Ohio City Weighs Cablevisions Future

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An administrative judge will resume hearing arguments June
29 in a franchise-renewal squabble pitting the city of Brunswick, Ohio, against
Cablevision Systems Corp.

At stake will be the MSO's right to do business in
Brunswick, a Cleveland suburb where it's accused of not living up to the franchise
that it inherited from Shamrock Cable in 1988.

After talks broke down earlier this year, the city voted to
deny Cablevision a renewal, which, under the 1984 Cable Act, triggers a hearing during
which local officials must show why their operator should be ousted.

Cablevision, which has 12,000 subscribers in the area,
believes that its plan to upgrade the system to 750 megahertz has been lost in the
shuffle.

During the first stages of the hearing, in April, the city
apparently concentrated its argument on the provisions in a 1984 federal act that allow it
to deny a franchise renewal if the operator has failed to live up to its existing deal.

Jeff Neidert, cable facilitator for the city, said one
noncompliance issue has been Cablevision decision's to close Brunswick's
PEG-access (public, educational and government) studio.

"Cablevision said, 'Nobody is interested in PEG
access,'" Neidert said, "but our ascertainment study determined that the
community does want that kind of programming."

Liz Losinski, Cablevision's corporate director of
regulatory affairs, argued that the Brunswick PEG-access studio was not being utilized,
and that the city still has access to a studio located "10 minutes away," in the
town of Brook Park.

The city also alleged that its franchise with Shamrock
Cable called for a "shadow" cable system, consisting of a second wire running
alongside the plant that is used to deliver cable service. The second wire was supposed to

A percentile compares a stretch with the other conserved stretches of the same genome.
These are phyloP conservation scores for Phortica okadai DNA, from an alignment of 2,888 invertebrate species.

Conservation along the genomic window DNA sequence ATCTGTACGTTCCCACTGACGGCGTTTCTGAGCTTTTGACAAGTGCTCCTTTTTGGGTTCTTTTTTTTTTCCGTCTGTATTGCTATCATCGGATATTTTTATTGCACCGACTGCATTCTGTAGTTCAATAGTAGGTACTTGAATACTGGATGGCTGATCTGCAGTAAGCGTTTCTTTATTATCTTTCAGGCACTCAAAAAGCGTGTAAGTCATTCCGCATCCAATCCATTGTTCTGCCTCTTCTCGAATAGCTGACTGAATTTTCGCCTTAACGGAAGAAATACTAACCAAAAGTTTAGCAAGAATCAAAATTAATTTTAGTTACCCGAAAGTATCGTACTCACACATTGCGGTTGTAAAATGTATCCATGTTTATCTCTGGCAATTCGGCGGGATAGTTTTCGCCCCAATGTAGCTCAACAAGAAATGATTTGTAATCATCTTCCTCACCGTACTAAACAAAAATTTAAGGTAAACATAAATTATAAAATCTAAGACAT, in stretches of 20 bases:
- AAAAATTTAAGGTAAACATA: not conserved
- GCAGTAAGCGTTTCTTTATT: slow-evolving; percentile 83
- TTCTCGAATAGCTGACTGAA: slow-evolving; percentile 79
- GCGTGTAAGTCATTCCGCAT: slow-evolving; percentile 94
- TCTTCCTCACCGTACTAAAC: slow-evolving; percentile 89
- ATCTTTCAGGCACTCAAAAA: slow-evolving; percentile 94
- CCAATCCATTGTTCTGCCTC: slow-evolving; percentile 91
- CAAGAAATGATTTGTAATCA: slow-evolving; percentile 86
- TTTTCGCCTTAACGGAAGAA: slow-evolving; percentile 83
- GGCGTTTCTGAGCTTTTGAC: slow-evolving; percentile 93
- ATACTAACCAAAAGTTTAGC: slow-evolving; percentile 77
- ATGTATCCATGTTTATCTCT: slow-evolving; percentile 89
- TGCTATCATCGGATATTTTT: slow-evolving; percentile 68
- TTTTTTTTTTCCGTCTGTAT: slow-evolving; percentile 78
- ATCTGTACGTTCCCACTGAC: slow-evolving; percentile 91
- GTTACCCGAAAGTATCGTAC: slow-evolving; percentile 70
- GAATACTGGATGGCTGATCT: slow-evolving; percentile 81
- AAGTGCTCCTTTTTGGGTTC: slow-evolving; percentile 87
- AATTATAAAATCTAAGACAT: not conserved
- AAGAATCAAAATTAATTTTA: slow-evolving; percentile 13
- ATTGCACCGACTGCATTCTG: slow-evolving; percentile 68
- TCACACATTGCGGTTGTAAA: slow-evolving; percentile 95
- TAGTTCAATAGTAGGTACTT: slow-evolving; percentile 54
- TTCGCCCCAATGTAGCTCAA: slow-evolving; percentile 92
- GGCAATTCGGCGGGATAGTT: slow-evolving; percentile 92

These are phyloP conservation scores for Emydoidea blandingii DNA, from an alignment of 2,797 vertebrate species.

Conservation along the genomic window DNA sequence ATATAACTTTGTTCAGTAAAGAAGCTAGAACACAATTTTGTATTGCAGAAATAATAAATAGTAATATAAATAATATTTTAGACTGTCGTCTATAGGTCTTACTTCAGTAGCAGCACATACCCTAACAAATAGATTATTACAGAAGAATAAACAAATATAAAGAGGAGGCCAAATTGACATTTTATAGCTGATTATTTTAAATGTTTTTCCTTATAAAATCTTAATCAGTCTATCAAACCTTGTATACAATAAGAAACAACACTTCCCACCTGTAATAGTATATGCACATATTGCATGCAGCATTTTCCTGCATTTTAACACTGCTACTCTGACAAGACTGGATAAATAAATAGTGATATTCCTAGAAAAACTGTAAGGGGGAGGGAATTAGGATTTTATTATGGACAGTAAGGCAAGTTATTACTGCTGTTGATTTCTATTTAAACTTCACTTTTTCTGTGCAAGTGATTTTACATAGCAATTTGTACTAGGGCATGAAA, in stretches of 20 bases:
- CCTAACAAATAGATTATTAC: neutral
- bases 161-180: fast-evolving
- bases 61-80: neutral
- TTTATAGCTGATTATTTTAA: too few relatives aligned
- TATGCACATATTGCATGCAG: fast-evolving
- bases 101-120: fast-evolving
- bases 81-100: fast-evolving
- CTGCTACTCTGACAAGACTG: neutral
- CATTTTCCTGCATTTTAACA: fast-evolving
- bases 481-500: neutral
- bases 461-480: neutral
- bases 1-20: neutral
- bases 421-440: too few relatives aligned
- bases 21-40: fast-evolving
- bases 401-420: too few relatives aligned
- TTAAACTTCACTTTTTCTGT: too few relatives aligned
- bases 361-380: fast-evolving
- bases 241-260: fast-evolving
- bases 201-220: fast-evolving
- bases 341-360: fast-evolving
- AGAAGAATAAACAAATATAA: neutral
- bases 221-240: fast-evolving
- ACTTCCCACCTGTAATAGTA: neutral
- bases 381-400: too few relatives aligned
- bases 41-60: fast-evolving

be used to increase channel capacity in the future.

But Cablevision used the second line to replace damaged
sections of its plant, which prevented any channel expansion, Neidert said.

"Cablevision has refused to set a rebuild until it has
a new franchise," he added.

Losinski said Cablevision is hesitant to invest money in
the community "when we don't know if we'll be allowed to stay in
town."

Cablevision was also accused of being out of compliance
because its system is not two-way-capable, as required under the franchise that it assumed
when it acquired the local network.

Losinski said that issue would be addressed if the company
proceeds with its upgrade.

"We were going to give them a whole new system, with
all of the channel capacity that they could want," she said.

A decision for the city could be just the beginning.

"If the ruling is in our favor, we'll issue a
formal denial, and we expect that Cablevision will sue us," Neidert said.

In the meantime, under its franchise, Cablevision would be
obligated to continue serving the community until Brunswick could find a new operator, he
added.

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